"Little Bird", with its slow piano intro over restrained brush work on the snare drum, comes as the second to last track, a final mournful pit stop before the closing "You Make Me Nervous" smashes the last nail home with the aid of a driving bass, screeching guitar runs and some Stones-ish "ooh oohs" in the background, making it sound almost like a lost "Exiles On Main Street" outtake.
Other highlights of the album for me, as you'd already know from the "Lost Weekend" compilation review, are "Trash" and "N Scale". "Trash" is a rollicking ode to a lady friend, who sounds like she might be a lot of fun at a party - provided she wasn't your date, while "N Scale" seems to be about every boy's first real love - his model train.
I guess the Scruffs are technically Ryan Ellsmore's baby, but it's certainly no one man band, with ample space provided for Dan Bell's thundering bass, Richard Weinman's sharp, mathematically precise drums and Matt Galvin, who seems to have been in most of the east coast power pop bands that Michael Carpenter hasn't (and a few that he has) adding some serious weight to the guitar attack - not much jingle jangle here, but copious chunky chords - together with some atmospheric keyboards and the lead vocals on the hardnosed and unapologetic "My Friends Are So Boring". There are also one or two guest appearances from some of the usual suspects.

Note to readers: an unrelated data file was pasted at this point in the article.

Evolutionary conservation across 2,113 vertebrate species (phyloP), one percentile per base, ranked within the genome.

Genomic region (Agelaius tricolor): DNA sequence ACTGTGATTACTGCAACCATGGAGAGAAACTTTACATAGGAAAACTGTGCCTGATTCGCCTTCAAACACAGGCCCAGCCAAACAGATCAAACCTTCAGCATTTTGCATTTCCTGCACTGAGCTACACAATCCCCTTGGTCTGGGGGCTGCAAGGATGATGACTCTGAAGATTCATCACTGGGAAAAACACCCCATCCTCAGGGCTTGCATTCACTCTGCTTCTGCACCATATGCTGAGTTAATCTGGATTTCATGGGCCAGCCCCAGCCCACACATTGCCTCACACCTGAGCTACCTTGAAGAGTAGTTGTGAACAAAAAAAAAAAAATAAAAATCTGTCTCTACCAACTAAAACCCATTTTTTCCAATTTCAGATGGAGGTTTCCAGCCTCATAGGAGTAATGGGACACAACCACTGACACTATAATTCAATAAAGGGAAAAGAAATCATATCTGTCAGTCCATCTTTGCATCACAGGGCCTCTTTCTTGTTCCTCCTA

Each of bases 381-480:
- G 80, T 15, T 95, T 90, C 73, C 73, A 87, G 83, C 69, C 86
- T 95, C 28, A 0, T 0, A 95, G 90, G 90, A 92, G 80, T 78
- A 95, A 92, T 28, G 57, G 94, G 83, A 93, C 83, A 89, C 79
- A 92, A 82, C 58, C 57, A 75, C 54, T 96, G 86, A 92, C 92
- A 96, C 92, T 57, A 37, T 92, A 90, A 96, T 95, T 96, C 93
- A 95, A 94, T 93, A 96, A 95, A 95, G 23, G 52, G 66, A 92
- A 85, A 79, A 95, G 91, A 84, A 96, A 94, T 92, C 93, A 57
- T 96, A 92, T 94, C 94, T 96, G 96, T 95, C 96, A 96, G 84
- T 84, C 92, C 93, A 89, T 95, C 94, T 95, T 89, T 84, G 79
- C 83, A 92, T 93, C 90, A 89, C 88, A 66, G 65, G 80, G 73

Yep, I'm afraid you really do need to buy this album too. Even more than that though, you need to catch these guys live because, since their sojourn to Spain (the only place you can buy the album, unless you get it direct from their web site), their shows have been real rip snorters. This is definitely a band that has to be seen in the flesh to be heard at their best. Meantime, for those unfortunates neither in Spain nor Sydney, I guess the album will have to do.
So let me see, that's three albums now that you definitely have to buy, with one more you can treat as an optional extra while you wait for their new album. Probably makes reading this review a pretty expensive process for you... Sorry about that.
Okay, look at this way: after you've bought these albums, you'll always have
them. If you waste your money on other things, like going down to the pub and
getting plastered under the mistaken belief that you're having fun, all you're
left with next morning is a hangover and maybe some stains on your trousers
that are probably going to be a bit embarrassing to have to explain. Buying
these records is a simpler, cleaner solution. Think about it.
- John McPharlin